Last Saturday I sat down with an old friend from the advertising wars and had a three hour discussion on the future of advertising and marketing. After a very short time, it became clear that both of us were harbouring doubts about the true strength, power and utility of Social Media platforms as they relate to major companies trying to build their audiences and brand perceptions.
Let’s be clear here. I’m not talking about mom and pop businesses or individual consultants, or professionals of any sort and even a number of small businesses. In fact, I would postulate that Social Media is probably one of the most cost effective ways for them to build their brands and their perceptions. No, we are talking about large businesses whose extended marketing staff now includes social media gurus.
Social Media platforms have sprung up over the last decade or less like weeds on the digital landscape. And for marketing people in larger companies it started as a bit of a curiosity. So they started to open their doors to the social media “experts’, who sat them down and very confidently explained that this is where you absolutely have to be in order to make sure that your brand is truly engaging your customers. This was not positioned as an option, but as an absolute necessity. Of course there was no performance data, research studies or any other sort of empirical evidence to back this new necessity. But the thrill of the new combined with a true lack of knowledge about it caused a lot of companies to jump in with both feet.
Over time, this jumping in with both feet and the expense that it represented had to come from somewhere in the marketing and communications budget, and this was the beginning of the Great Diversion. When traditional agencies saw their budgets being cut to fund this adventure into the brave new digital world, they did what agencies always do…they started acquiring the companies and expertise they would need to make it profitable for them.
They had already had experience with the digital world, as many of them had annexed web design companies or started their own divisions when that revolution started. So this was nothing new.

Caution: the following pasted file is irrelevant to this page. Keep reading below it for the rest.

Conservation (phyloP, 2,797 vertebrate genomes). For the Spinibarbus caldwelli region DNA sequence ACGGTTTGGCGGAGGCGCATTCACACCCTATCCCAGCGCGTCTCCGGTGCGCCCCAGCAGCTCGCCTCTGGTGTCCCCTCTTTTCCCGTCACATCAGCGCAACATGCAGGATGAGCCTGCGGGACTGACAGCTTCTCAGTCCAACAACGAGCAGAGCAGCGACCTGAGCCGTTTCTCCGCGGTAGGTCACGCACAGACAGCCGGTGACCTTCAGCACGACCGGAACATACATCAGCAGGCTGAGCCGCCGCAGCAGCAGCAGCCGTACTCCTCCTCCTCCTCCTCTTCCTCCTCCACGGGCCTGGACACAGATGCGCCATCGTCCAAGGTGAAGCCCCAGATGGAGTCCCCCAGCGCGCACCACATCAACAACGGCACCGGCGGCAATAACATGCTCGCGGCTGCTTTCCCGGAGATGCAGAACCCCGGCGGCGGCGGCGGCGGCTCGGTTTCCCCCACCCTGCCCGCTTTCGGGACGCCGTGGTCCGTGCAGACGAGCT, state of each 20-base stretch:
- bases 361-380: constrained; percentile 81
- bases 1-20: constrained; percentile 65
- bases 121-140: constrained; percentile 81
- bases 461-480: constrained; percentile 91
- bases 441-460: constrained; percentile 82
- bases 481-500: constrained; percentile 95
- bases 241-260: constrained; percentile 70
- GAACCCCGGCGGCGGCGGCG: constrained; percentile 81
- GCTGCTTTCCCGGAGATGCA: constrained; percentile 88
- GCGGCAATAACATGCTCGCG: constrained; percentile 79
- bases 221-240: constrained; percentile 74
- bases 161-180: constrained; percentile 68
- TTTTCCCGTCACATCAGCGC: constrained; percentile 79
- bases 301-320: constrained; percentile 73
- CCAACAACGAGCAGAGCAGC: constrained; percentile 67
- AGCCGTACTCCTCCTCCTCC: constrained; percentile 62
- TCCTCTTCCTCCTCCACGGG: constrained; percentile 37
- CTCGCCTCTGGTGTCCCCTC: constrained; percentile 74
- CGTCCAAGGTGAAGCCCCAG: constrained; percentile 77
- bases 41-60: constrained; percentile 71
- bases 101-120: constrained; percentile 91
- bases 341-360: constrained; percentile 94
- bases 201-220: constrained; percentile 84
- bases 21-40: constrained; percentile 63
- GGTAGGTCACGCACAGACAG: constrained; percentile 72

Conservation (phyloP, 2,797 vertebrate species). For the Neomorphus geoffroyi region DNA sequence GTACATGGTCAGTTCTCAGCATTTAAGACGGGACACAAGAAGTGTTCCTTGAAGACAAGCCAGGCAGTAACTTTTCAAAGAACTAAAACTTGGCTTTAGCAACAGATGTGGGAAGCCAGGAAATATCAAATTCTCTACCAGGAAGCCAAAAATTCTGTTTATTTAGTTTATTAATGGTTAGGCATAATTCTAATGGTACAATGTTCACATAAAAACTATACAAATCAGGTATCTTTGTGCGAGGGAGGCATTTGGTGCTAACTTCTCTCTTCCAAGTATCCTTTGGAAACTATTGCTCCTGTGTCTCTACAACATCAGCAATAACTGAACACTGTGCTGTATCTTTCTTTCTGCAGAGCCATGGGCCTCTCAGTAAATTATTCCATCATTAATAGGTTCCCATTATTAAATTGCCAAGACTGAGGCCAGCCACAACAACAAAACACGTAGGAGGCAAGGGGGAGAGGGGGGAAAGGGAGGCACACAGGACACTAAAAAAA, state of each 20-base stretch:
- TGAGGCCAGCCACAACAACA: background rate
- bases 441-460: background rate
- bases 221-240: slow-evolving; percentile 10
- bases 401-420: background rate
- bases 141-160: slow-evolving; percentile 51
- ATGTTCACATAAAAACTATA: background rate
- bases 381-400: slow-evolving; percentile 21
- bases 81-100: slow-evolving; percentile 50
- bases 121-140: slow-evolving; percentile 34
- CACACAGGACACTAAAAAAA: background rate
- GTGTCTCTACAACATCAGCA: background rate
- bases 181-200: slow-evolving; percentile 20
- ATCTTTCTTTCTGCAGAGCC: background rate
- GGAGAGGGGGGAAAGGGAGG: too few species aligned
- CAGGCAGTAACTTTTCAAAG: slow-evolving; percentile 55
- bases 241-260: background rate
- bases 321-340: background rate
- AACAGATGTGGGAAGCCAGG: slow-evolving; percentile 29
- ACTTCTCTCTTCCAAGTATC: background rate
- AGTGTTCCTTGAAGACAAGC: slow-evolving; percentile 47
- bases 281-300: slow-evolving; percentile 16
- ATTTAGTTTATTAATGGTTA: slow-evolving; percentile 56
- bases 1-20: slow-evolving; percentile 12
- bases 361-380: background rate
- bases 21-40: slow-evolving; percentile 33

Unlike many other forms of media, however what is different about Social Media is that, at the end of the day, it is very difficult to actually quantify results, unless, of course that is all you are doing in terms of marketing, or if you are just counting hits. But hits, as we have all learned, mean very little.
So this can put anyone who is proffering or brokering social media services in a bit of an awkward position, the disadvantages of which will sooner or later rear their ugly heads.
A couple of weeks ago another friend of mine gave me the lowdown on how this works from an agency perspective. The figures were astonishing…as this particular agency had managed to turn what appeared to be a very low performing Facebook page into a relatively large cash cow that accommodated a substantial number of hours for pretty much everybody on the account & creative teams, and of course their good old social media guru. On balance, the agency and likely every other agency that manages Social Media programs for their clients, was probably making more off the brand than they ever were before Social Media came along and so have become huge cheerleaders for it. All this despite the fact that there is still very little in the way of substantiation that the program was doing anything positive for their client’s brand or even attracting all that many visitors.